Raj stands like a totem pole, its core elements (marching bass drum thumps, aggressive synthesisers, chopped up vocal moans) stacked towards the sky. It’s a meditation on a solitary vision – a sort of vertical liberation that arises from its insistence on reprising the same sonic arrangement over and over again – and while the album isn’t without the odd surprise or quashed expectation, progressing through it feels like travelling upward along an undeviating straight line, uncovering the intimate details of one idea rather than skirting nervously around the edge of many.
The same rhythmic stomp always comes back, etching a central gravitational point around which the rest of Raj can congregate: voices chopped and spewed into malfunctioning patterns, distant organ drones (recorded at St Peter’s Cathedral), electronics that buzz and rev like distorted guitars. The same arrangements recur under the guise of different samples and embellishments, boring deeper into the same concentrated point as though adopting the sound as an essential life process – breathing in the same rhythms, sighs and glitches over and over again until Piotr becomes inseparably entwined with them.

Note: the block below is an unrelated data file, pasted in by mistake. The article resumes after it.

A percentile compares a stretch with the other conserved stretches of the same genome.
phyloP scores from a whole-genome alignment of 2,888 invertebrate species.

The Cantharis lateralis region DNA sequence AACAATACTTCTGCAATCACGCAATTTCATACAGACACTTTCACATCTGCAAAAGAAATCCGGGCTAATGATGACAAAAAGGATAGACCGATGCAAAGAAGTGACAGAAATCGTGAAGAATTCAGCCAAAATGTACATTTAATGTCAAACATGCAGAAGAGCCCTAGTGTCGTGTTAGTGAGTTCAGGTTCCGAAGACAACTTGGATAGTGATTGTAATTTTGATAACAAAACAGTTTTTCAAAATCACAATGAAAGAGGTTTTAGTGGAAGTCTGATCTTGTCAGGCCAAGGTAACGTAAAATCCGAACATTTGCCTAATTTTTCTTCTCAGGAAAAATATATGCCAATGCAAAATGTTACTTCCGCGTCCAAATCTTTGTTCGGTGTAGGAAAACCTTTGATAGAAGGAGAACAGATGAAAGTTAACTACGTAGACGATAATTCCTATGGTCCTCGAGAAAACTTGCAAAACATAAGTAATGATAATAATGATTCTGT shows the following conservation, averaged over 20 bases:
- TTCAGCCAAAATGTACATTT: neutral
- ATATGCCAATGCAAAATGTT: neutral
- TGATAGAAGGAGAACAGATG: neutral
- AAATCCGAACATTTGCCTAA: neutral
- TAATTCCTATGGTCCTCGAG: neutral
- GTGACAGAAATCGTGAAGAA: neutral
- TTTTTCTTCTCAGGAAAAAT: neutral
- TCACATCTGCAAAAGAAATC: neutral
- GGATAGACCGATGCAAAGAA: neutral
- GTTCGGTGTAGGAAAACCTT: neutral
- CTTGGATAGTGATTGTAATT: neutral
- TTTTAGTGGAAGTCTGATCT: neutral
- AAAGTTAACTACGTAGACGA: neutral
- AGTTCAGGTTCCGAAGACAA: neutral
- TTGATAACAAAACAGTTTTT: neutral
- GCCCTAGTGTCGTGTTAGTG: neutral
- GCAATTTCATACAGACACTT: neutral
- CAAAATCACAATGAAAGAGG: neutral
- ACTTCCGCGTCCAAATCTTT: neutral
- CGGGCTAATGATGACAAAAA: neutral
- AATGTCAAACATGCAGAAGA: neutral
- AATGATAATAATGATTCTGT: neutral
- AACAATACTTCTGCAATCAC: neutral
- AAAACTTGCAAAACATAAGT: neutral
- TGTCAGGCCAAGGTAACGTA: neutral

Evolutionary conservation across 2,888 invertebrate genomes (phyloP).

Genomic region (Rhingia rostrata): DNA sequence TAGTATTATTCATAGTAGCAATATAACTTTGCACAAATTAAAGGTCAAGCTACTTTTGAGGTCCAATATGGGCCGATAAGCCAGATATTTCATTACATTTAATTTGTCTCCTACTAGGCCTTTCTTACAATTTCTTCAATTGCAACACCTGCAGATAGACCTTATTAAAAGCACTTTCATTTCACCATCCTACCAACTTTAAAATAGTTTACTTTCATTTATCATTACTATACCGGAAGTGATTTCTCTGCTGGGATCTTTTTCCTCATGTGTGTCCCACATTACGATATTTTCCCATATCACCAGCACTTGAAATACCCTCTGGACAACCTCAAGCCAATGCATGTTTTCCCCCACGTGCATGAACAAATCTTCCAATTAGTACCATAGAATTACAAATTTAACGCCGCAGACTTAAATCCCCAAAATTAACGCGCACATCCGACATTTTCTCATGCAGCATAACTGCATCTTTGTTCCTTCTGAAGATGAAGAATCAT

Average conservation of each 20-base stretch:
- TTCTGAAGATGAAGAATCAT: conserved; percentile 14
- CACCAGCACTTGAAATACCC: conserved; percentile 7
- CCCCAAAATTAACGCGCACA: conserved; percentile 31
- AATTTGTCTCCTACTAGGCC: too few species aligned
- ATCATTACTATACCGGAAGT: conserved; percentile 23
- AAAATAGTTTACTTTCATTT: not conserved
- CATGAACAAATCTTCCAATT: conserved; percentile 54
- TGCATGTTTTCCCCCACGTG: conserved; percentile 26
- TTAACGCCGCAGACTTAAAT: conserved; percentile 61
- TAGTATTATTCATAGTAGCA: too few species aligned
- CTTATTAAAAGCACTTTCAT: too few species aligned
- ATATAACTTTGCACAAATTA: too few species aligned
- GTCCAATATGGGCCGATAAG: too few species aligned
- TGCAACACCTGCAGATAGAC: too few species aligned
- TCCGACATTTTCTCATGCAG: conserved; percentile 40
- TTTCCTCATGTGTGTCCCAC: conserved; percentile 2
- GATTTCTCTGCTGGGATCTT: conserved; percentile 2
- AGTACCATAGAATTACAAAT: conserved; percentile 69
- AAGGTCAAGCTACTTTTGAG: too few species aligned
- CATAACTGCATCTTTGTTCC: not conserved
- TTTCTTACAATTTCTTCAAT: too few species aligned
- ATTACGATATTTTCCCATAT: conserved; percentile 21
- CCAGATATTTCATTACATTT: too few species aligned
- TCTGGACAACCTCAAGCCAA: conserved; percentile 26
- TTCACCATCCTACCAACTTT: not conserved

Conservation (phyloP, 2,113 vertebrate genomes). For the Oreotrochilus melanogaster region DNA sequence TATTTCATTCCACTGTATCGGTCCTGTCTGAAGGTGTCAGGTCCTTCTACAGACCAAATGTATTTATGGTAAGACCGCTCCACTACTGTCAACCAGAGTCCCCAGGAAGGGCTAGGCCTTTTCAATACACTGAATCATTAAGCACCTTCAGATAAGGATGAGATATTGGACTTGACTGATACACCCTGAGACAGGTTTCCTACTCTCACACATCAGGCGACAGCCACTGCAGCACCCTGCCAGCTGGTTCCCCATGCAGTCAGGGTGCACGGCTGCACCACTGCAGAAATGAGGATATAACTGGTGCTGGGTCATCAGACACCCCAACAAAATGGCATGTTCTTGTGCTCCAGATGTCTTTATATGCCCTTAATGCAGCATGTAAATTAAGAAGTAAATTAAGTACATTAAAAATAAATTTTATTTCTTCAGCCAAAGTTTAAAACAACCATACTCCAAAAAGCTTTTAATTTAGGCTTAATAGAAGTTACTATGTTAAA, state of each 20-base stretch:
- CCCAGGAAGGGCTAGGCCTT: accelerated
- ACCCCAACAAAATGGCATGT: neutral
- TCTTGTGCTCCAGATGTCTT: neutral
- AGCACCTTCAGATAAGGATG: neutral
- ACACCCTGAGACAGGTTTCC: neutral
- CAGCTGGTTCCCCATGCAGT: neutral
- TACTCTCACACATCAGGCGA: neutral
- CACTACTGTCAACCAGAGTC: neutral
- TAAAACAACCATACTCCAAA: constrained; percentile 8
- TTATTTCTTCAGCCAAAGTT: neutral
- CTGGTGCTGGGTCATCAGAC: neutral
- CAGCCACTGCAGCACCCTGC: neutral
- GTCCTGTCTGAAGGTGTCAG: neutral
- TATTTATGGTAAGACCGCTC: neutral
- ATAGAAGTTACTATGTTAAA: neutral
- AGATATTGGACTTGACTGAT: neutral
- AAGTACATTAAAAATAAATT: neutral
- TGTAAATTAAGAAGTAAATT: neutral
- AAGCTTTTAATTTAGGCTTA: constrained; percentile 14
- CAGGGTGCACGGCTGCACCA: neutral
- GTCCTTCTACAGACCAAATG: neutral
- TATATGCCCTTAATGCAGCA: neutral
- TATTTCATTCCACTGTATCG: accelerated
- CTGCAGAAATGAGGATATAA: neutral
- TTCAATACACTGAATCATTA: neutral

At times it seems to float between the blissful return of modern day club music and the mysterious energy of primitive ritual, verging on danceability during the crackling onward drive of “Grave” and heaving laboriously like some futuristic machine on “Karakum”. Piotr’s voice is an interesting element; unstable, slinking snake-like between notes coated in breathy sighs, lacking the lyrical or melodic definition to pull any of these tracks toward the territory of “song”. It’s a strange sort of music, and despite drilling home its essence throughout its 32 minute duration, Raj remains beautifully alien throughout.